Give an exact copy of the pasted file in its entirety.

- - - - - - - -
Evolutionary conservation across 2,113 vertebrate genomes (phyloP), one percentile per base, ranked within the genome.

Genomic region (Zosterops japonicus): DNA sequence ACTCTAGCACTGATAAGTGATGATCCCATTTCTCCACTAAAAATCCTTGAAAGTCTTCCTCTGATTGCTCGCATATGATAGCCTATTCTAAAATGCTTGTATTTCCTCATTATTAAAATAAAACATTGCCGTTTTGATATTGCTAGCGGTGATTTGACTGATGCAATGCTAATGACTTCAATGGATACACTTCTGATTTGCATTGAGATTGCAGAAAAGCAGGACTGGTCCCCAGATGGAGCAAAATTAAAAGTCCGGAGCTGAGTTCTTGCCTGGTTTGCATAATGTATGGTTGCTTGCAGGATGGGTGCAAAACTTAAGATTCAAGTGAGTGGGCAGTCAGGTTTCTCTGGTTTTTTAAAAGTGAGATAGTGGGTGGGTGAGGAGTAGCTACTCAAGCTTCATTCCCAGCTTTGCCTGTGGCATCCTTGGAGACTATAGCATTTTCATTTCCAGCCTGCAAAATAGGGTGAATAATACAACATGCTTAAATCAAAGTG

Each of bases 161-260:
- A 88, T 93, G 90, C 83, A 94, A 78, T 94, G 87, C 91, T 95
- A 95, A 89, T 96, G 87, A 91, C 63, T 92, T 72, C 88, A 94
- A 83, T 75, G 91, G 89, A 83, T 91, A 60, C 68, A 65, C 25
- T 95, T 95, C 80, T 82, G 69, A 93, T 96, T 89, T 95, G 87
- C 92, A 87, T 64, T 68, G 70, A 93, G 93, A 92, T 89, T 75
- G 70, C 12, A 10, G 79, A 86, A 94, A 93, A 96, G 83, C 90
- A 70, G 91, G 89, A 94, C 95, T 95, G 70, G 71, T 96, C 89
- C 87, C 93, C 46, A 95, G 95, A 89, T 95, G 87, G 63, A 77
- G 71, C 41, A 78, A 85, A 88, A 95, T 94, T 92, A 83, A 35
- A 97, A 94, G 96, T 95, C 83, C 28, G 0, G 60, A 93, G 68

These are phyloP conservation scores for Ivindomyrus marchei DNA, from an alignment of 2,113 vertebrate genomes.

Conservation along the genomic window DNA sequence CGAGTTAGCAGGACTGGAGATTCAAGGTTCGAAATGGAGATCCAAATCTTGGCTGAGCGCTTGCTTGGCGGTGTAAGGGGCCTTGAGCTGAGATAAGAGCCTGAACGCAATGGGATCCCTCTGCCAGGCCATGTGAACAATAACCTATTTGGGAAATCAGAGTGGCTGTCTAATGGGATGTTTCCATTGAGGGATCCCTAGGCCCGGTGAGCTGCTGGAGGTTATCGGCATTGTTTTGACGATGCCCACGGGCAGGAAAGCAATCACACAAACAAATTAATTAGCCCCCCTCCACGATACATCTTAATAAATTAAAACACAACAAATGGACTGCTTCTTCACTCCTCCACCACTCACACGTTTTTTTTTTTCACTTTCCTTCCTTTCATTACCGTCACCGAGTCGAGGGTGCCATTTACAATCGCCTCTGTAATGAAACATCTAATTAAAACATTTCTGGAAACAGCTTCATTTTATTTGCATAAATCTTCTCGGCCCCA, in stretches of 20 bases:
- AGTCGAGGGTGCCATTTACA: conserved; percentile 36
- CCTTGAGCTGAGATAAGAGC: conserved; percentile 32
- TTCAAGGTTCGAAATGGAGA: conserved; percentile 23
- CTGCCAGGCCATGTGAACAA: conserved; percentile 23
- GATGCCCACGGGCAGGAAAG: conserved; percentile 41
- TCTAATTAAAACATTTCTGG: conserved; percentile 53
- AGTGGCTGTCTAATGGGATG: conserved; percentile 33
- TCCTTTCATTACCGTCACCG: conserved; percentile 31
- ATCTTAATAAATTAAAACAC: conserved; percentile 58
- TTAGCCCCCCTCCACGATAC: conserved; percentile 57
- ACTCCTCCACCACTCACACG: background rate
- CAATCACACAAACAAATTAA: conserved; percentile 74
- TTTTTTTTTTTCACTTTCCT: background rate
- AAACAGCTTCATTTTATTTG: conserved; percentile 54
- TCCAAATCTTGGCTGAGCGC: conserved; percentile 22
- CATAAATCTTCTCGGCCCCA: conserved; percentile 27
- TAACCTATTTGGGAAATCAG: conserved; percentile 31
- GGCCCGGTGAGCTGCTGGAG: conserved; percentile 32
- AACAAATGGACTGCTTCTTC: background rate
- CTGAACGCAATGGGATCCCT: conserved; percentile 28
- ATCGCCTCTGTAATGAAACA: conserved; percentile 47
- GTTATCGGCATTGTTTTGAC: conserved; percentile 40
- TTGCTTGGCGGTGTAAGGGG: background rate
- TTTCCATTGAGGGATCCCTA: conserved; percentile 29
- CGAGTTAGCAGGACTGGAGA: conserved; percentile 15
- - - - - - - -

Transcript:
Evolutionary conservation across 2,113 vertebrate genomes (phyloP), one percentile per base, ranked within the genome.

Genomic region (Zosterops japonicus): DNA sequence ACTCTAGCACTGATAAGTGATGATCCCATTTCTCCACTAAAAATCCTTGAAAGTCTTCCTCTGATTGCTCGCATATGATAGCCTATTCTAAAATGCTTGTATTTCCTCATTATTAAAATAAAACATTGCCGTTTTGATATTGCTAGCGGTGATTTGACTGATGCAATGCTAATGACTTCAATGGATACACTTCTGATTTGCATTGAGATTGCAGAAAAGCAGGACTGGTCCCCAGATGGAGCAAAATTAAAAGTCCGGAGCTGAGTTCTTGCCTGGTTTGCATAATGTATGGTTGCTTGCAGGATGGGTGCAAAACTTAAGATTCAAGTGAGTGGGCAGTCAGGTTTCTCTGGTTTTTTAAAAGTGAGATAGTGGGTGGGTGAGGAGTAGCTACTCAAGCTTCATTCCCAGCTTTGCCTGTGGCATCCTTGGAGACTATAGCATTTTCATTTCCAGCCTGCAAAATAGGGTGAATAATACAACATGCTTAAATCAAAGTG

Each of bases 161-260:
- A 88, T 93, G 90, C 83, A 94, A 78, T 94, G 87, C 91, T 95
- A 95, A 89, T 96, G 87, A 91, C 63, T 92, T 72, C 88, A 94
- A 83, T 75, G 91, G 89, A 83, T 91, A 60, C 68, A 65, C 25
- T 95, T 95, C 80, T 82, G 69, A 93, T 96, T 89, T 95, G 87
- C 92, A 87, T 64, T 68, G 70, A 93, G 93, A 92, T 89, T 75
- G 70, C 12, A 10, G 79, A 86, A 94, A 93, A 96, G 83, C 90
- A 70, G 91, G 89, A 94, C 95, T 95, G 70, G 71, T 96, C 89
- C 87, C 93, C 46, A 95, G 95, A 89, T 95, G 87, G 63, A 77
- G 71, C 41, A 78, A 85, A 88, A 95, T 94, T 92, A 83, A 35
- A 97, A 94, G 96, T 95, C 83, C 28, G 0, G 60, A 93, G 68

These are phyloP conservation scores for Ivindomyrus marchei DNA, from an alignment of 2,113 vertebrate genomes.

Conservation along the genomic window DNA sequence CGAGTTAGCAGGACTGGAGATTCAAGGTTCGAAATGGAGATCCAAATCTTGGCTGAGCGCTTGCTTGGCGGTGTAAGGGGCCTTGAGCTGAGATAAGAGCCTGAACGCAATGGGATCCCTCTGCCAGGCCATGTGAACAATAACCTATTTGGGAAATCAGAGTGGCTGTCTAATGGGATGTTTCCATTGAGGGATCCCTAGGCCCGGTGAGCTGCTGGAGGTTATCGGCATTGTTTTGACGATGCCCACGGGCAGGAAAGCAATCACACAAACAAATTAATTAGCCCCCCTCCACGATACATCTTAATAAATTAAAACACAACAAATGGACTGCTTCTTCACTCCTCCACCACTCACACGTTTTTTTTTTTCACTTTCCTTCCTTTCATTACCGTCACCGAGTCGAGGGTGCCATTTACAATCGCCTCTGTAATGAAACATCTAATTAAAACATTTCTGGAAACAGCTTCATTTTATTTGCATAAATCTTCTCGGCCCCA, in stretches of 20 bases:
- AGTCGAGGGTGCCATTTACA: conserved; percentile 36
- CCTTGAGCTGAGATAAGAGC: conserved; percentile 32
- TTCAAGGTTCGAAATGGAGA: conserved; percentile 23
- CTGCCAGGCCATGTGAACAA: conserved; percentile 23
- GATGCCCACGGGCAGGAAAG: conserved; percentile 41
- TCTAATTAAAACATTTCTGG: conserved; percentile 53
- AGTGGCTGTCTAATGGGATG: conserved; percentile 33
- TCCTTTCATTACCGTCACCG: conserved; percentile 31
- ATCTTAATAAATTAAAACAC: conserved; percentile 58
- TTAGCCCCCCTCCACGATAC: conserved; percentile 57
- ACTCCTCCACCACTCACACG: background rate
- CAATCACACAAACAAATTAA: conserved; percentile 74
- TTTTTTTTTTTCACTTTCCT: background rate
- AAACAGCTTCATTTTATTTG: conserved; percentile 54
- TCCAAATCTTGGCTGAGCGC: conserved; percentile 22
- CATAAATCTTCTCGGCCCCA: conserved; percentile 27
- TAACCTATTTGGGAAATCAG: conserved; percentile 31
- GGCCCGGTGAGCTGCTGGAG: conserved; percentile 32
- AACAAATGGACTGCTTCTTC: background rate
- CTGAACGCAATGGGATCCCT: conserved; percentile 28
- ATCGCCTCTGTAATGAAACA: conserved; percentile 47
- GTTATCGGCATTGTTTTGAC: conserved; percentile 40
- TTGCTTGGCGGTGTAAGGGG: background rate
- TTTCCATTGAGGGATCCCTA: conserved; percentile 29
- CGAGTTAGCAGGACTGGAGA: conserved; percentile 15